Is she wealthy? Or famous?


We can look her up in various Who’s Who publications.


If he is associated with a non-profit, tax-exempt foundation we can look at its federal tax return, called a Form 990. That may give us his salary. If he is involved in soliciting charitable contributions, we can look his organization’s annual audit and at records of each fundraiser.


We can examine his political contributions and military discharge record. And we can find out what he did [or didn’t do] to earn the medals he claims.


We can look at building permits for her home or business and the building inspection reports on her property, together with any zoning changes.


If he’s moved recently, the U.S. Post Office will give us the forwarding address he left so Mom’s letters don’t get lost.


We may be able to find out if she owns a boat or a plane, and get descriptions. We can look at the repair records on the plane. We can find out if she’s a licensed pilot and what kind of license she holds. If we see her in an airplane and can get the “N” number off the wing, we can find out who owns it.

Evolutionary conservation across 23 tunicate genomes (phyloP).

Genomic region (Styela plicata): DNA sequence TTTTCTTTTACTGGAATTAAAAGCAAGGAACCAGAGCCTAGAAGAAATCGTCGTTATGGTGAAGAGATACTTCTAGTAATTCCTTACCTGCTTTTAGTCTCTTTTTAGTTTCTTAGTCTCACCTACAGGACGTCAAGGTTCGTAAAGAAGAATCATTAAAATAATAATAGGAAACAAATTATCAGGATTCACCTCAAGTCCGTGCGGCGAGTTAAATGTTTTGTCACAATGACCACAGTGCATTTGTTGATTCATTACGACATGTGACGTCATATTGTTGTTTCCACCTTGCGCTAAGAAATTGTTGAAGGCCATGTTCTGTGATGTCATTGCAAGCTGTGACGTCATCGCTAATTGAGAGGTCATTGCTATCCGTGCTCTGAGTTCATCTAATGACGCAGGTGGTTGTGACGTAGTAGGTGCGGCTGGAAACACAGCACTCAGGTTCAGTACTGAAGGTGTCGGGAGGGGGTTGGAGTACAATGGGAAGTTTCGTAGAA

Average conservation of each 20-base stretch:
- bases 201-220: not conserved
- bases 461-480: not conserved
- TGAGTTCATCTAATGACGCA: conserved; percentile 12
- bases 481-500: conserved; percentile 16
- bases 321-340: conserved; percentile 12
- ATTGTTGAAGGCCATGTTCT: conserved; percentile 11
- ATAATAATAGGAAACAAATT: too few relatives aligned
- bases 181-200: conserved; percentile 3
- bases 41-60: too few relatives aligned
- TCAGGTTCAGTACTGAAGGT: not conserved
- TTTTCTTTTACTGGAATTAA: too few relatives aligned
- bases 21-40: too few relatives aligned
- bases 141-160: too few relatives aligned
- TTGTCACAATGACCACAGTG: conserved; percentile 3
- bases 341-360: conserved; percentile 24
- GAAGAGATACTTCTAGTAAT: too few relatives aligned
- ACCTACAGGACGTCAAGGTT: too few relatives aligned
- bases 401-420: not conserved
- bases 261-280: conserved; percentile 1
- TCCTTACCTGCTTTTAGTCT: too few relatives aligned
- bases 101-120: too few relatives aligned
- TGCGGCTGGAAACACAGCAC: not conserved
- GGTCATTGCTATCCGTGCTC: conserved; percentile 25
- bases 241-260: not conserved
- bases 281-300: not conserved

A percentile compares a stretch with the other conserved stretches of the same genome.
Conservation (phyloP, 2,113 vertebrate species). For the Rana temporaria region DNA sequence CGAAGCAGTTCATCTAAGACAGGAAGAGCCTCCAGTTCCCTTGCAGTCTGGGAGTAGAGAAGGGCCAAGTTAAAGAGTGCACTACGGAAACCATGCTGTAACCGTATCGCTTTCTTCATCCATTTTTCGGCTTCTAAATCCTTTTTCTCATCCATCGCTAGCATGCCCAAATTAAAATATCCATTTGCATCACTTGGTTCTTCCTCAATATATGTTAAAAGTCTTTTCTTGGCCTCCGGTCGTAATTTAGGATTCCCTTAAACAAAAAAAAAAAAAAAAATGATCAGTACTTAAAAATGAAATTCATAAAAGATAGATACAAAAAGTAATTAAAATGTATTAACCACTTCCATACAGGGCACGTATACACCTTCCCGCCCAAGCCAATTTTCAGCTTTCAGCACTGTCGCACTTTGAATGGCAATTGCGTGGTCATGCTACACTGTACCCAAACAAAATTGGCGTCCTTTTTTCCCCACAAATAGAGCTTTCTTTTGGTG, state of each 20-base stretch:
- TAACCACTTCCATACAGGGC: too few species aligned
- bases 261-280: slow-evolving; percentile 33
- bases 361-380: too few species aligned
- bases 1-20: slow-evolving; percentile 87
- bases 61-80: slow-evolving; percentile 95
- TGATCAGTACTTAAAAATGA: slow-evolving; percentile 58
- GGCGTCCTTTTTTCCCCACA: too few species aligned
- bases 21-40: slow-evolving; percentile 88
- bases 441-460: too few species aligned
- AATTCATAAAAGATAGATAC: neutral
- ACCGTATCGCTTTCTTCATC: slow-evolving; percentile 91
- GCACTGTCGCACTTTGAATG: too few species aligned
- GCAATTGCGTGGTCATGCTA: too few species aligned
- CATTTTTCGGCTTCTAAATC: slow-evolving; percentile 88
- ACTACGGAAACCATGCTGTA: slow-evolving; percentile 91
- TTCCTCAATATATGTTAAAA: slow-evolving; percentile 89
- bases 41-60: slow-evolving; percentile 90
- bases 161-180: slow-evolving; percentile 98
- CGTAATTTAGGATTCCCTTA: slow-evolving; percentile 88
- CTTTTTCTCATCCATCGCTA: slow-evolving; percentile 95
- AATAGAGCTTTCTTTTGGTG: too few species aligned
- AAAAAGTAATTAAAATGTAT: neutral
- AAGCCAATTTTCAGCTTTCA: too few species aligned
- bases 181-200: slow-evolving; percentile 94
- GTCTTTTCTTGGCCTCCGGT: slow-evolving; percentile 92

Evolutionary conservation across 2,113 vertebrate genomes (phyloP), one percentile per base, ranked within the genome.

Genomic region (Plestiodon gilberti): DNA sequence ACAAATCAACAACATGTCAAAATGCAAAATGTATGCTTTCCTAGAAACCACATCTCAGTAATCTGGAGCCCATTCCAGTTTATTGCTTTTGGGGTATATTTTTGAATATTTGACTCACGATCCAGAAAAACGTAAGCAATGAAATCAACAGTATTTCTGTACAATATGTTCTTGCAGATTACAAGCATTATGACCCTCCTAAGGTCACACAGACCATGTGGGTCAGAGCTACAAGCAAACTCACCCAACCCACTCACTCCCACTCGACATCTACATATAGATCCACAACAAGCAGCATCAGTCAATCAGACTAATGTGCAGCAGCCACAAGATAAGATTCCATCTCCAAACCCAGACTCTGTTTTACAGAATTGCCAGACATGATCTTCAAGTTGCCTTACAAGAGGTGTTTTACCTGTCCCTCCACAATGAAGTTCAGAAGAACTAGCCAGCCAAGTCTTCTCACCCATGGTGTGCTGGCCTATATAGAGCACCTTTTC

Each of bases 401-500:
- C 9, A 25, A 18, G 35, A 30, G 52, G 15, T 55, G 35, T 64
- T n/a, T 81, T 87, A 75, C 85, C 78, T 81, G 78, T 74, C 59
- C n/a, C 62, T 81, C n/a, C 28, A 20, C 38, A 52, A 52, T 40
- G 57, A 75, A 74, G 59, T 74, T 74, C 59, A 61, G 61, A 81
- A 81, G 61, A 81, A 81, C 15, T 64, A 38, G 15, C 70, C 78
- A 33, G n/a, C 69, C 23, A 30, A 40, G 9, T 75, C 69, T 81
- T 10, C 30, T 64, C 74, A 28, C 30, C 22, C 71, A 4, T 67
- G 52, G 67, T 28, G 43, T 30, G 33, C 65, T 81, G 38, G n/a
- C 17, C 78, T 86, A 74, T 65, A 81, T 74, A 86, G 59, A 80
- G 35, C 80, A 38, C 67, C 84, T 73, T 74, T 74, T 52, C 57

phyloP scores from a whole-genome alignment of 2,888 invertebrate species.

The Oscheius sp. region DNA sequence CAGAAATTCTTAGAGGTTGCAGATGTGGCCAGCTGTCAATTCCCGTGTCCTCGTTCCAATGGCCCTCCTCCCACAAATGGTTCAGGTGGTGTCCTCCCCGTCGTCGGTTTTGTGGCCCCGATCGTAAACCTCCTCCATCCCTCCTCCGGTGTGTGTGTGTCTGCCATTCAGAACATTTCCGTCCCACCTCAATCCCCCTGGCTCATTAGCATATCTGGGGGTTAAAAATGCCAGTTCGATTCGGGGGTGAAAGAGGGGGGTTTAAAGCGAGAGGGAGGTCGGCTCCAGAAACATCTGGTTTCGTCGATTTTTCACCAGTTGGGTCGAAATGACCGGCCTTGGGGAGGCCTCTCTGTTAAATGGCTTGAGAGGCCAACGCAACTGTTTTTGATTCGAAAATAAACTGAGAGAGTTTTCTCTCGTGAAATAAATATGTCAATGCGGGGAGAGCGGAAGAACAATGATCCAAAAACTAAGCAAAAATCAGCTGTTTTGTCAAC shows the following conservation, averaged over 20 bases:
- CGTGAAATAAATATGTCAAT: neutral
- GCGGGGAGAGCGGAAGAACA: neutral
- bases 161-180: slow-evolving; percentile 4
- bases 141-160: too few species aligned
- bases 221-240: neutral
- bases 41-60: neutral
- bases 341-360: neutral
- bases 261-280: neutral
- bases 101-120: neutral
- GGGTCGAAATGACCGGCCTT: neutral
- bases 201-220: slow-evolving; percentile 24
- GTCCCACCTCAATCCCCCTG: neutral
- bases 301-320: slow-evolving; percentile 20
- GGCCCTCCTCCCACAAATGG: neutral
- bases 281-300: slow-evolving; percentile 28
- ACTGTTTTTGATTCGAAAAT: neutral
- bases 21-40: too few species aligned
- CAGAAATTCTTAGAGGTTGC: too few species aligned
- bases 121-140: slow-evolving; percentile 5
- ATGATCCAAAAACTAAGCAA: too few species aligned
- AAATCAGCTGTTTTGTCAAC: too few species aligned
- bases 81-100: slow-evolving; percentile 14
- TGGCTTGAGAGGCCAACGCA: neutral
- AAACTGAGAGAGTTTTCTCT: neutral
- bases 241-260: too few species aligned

We may be able to find out how much money his Papa left him and whether he actually graduated from the college he claims, the year and what degree he has. If he has an advanced degree, his thesis also may be a public record.


And don’t forget the college [and high school] yearbooks.


We can find out whether he has a pistol permit.


If he’s ever gone through bankruptcy, those records will be open to us. If he’s failed to pay his debt to the IRS, we can get a copy of the lien.


If he’s a state employee we can get his salary. We can find out how long he has worked for the state and exactly what he’s supposed to be doing. And his age. We can examine his phone records, his travel records and, if he’s a top official, his ethics statement. We may be able to track his movement around the state, and the nation, by obtaining records of calls made on his state telephone credit card or cell phone. We can find out where he went, day by day, in his state car. We can even find out if the public has complained about the way he drives it. And we can look at the audit report on his unit and see if he’s mentioned.